For decades, Tuesday was auction day for area farmers who raised livestock. On that day, livestock was rounded up, loaded into trailers and taken to the auction in Conway.
The first Conway livestock auction was held in October 1943. Major Lewis of Shirley and his partner, Homer Brown, would hold sales every Tuesday in J.H. Berry’s on the east side of Markham by the Old Gin building.
Approximately 900 head of livestock were brought to the first sale on October 2, 1943. Ernie Cox of Little Rock served as the auctioneer. Immediately popular, more than 700 head of stock would be sold later that month, for a total of $21,000. Three cars of cattle were shipped by rail from Conway the following day.
The auction quickly outgrew the Berry barn, so Lewis and Brown negotiated with Theodore Smith to build a new barn behind the Smith Ford dealership, at the corner of Van Ronkle and Markham where U.S. Bank is today. They tore down an old sawmill that was located on the site and used the lumber to build cattle pens.
For the next 25 years, the sale barn would be located there. Every Tuesday, the line of trucks and trailers would be backed up all the way to Hendrix, as sellers waited for their cattle to be unloaded and tagged. Traffic congestion on Tuesdays became an accepted part of life in that part of Conway.
The auction started at 2 p.m. with other livestock besides cattle being sold first. The calves would be sold next, a process which could last six or seven hours depending on the supply that week. The sale might not conclude until noon the next day when the last of the old cows was sold. The sale averaged around 1,500 a week by the 1960s as Lewis Livestock became one of the largest regional auctions in the country.
One of the reasons Lewis Livestock became a top auction in the region is because of a practice Major Lewis started from the beginning. He believed the auction should be a “seller’s market” and therefore set a bid for an animal when it came out to be sold. If the buyers did not meet his price, he would buy the animal himself.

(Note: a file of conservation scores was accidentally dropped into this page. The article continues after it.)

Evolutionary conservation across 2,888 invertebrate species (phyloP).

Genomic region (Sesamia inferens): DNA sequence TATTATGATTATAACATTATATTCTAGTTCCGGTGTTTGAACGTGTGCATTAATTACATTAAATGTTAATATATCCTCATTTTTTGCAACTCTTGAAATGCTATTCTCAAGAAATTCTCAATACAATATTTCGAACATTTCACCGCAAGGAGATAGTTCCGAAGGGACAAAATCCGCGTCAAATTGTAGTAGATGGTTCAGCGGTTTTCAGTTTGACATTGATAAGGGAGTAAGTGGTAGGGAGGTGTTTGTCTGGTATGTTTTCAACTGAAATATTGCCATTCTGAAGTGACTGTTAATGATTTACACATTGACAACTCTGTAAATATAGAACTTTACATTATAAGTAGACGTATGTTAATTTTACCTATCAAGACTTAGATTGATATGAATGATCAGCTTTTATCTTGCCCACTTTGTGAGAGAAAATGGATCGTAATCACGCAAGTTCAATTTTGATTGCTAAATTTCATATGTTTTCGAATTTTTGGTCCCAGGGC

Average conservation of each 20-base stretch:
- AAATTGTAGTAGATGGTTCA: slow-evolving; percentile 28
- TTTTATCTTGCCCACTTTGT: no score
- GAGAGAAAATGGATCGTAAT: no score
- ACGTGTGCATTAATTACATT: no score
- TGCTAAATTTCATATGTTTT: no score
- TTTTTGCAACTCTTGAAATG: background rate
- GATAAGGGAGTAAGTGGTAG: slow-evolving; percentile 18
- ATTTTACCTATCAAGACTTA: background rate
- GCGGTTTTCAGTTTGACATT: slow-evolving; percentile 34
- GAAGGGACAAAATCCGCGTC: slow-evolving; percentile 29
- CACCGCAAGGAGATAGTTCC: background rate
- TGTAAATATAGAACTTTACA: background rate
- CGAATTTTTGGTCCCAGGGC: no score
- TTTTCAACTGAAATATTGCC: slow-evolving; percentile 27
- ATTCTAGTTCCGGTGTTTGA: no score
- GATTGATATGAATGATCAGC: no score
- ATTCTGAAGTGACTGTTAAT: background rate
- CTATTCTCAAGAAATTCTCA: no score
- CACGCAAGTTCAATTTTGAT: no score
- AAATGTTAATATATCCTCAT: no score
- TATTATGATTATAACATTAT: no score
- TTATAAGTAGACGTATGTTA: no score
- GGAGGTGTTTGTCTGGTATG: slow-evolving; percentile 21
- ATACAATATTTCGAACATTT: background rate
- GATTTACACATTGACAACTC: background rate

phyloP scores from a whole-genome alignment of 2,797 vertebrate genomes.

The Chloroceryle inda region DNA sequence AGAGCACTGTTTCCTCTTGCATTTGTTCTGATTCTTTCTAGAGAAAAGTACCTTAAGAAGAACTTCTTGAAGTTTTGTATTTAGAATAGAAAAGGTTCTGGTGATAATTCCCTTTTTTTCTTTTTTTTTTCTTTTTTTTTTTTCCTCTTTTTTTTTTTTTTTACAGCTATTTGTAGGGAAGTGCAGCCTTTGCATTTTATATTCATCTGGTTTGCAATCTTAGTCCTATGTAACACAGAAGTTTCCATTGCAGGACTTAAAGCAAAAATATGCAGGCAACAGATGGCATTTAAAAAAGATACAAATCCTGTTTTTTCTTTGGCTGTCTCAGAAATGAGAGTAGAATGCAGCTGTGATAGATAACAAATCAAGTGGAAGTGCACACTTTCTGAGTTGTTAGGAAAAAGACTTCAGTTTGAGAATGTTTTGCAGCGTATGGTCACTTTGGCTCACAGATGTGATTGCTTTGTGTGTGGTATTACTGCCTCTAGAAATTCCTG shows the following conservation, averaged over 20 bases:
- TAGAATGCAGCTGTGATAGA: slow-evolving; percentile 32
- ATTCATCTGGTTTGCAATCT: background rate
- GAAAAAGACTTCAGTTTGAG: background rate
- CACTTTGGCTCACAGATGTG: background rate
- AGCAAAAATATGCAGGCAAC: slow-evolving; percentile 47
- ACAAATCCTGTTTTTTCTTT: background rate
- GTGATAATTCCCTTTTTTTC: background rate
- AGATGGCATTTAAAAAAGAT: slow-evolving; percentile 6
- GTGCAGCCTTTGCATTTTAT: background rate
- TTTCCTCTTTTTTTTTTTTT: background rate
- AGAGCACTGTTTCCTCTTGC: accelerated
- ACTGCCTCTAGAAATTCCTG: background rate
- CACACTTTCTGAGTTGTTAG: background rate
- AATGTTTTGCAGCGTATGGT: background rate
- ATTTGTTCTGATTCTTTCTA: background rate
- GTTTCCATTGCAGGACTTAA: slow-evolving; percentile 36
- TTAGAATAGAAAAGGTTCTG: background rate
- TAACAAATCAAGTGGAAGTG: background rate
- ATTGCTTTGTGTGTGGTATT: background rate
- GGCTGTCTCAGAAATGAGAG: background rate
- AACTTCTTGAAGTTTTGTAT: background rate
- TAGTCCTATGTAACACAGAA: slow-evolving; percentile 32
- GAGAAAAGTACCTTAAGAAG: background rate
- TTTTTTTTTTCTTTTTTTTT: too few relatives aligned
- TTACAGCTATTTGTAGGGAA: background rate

The old sale barn was also busy on Saturdays as an entertainment venue. Buses bringing people from the rural areas of the county unloaded next to the sale barn on Saturday afternoons. From about dusk until 9 p.m. stands were set up around the barn with a variety of produce or freshly cooked hamburgers for sale. After grabbing a burger, people would go in the sale barn to hear live music from various local bands.
By the 1970s, the auction had outgrown the facilities downtown and frankly, people were a little tired of the traffic congestion and the “fragrance.” So Major Lewis and his nephew, Tommy, built a new sale barn off of Interstate 40 in October 1971.
The new red and white barn had more than two acres under roof and was set up to be more efficient in processing the cattle as they were dropped off. Sellers could drop off their cows, go park and come back for their tickets allowing the line to move faster.
Lewis Livestock grew even bigger at its new location. By the mid-1980s, it averaged 500 sellers a week with buyers coming from five or more states. An average of 800 people came to the sale barn weekly. Political candidates often visited and were allowed to say a few words during a break in the selling.
In the 1990s, the cattle industry began to decline in Faulkner County. Some sold their herds because of “Bang’s disease”, a condition that affected the cow’s reproductive capabilities. Others turned their pastures into subdivisions. As a result, the number of cattle coming to auction also declined. The sale barn closed in April 2013; the land would be developed as a shopping destination center—Lewis Crossing. The closing marked the end of an era in Faulkner County.
Photo as appeared in the Log Cabin Democrat.
Reprinted here by special permission of the author, Cindy Beckman, a retired Conway High School history teacher who writes local history.